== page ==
PSRD lost a good friend when Dr. Gordon McKay of the Johnson Space Center died suddenly on February 8, 2008. Gordon was a great researcher who focused on experimental cosmochemistry. He gave us the high-quality numbers to use in modeling the chemical evolution of planetary magma systems. You can trust Gordon's results. More important, you could trust Gordon. No hidden agendas. No stepping over others--indeed, he helped others, especially young scientists. He was one first-class guy.
Gordon was on PSRD's editorial advisory board from our beginning in 1996. His advice early on helped us shape the way we approached writing articles, enabling us to strike the right balance between too technical and too simplified. He continued to support our efforts to bring cosmochemistry to a broad community of the public, educators, policy makers, and other scientists. We will miss his encouragement and advice.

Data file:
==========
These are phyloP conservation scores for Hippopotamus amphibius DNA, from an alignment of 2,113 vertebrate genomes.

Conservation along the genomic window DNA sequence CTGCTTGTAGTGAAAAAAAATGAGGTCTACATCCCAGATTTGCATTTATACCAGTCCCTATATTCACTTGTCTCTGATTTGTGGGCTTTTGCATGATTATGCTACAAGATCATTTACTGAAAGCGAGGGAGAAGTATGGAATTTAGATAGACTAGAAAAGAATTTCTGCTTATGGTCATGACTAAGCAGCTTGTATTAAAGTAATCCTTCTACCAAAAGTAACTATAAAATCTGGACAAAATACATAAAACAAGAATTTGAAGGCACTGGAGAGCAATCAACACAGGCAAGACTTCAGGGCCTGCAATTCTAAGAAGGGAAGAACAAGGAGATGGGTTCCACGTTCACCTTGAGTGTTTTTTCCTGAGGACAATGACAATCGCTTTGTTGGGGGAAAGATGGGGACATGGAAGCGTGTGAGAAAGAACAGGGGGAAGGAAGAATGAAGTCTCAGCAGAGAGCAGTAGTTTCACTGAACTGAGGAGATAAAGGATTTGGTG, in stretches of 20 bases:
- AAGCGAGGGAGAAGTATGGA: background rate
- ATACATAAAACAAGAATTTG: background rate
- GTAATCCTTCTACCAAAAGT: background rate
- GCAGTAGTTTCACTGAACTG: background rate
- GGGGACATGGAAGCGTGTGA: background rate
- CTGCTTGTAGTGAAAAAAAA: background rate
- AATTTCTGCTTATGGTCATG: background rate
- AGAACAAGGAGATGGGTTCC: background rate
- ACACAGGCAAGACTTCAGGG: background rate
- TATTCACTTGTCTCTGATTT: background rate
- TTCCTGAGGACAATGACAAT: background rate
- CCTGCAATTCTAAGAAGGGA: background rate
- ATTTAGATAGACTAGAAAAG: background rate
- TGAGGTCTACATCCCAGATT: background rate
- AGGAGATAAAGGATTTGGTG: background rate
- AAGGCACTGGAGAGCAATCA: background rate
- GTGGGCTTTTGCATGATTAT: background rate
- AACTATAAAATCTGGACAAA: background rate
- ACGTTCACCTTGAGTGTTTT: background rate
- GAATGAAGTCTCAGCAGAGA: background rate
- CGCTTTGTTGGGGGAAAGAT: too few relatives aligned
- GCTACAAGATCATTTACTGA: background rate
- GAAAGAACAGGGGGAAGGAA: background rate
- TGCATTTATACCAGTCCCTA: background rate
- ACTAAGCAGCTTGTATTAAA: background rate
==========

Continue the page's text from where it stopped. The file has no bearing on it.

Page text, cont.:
I met Gordon when we were both graduate students at Rice University, way back in 1966. He was a senior geology major in a special program that allowed Rice students to get both a B.S. and a M.S. in five years. I had majored in physics in college, so when I arrived at Rice to study geology and geophysics I took almost every undergraduate geology course, including a few with Gordon. Since geology was his major, he knew a lot more about it than I did. He was a big help to me the neophyte. In truth, I never really did catch up to him! I'd call Gordon whenever I needed advice about trace element distribution coefficients (a measure of how an element partitions between a crystal and the magma in which it is forming). I was going to contact him again with some questions about which data to use in some lunar rock modeling. There are other experts I can call, of course. But I'd rather talk to Gordon, and I deeply regret not being able to do so anymore.
— G. Jeffrey Taylor
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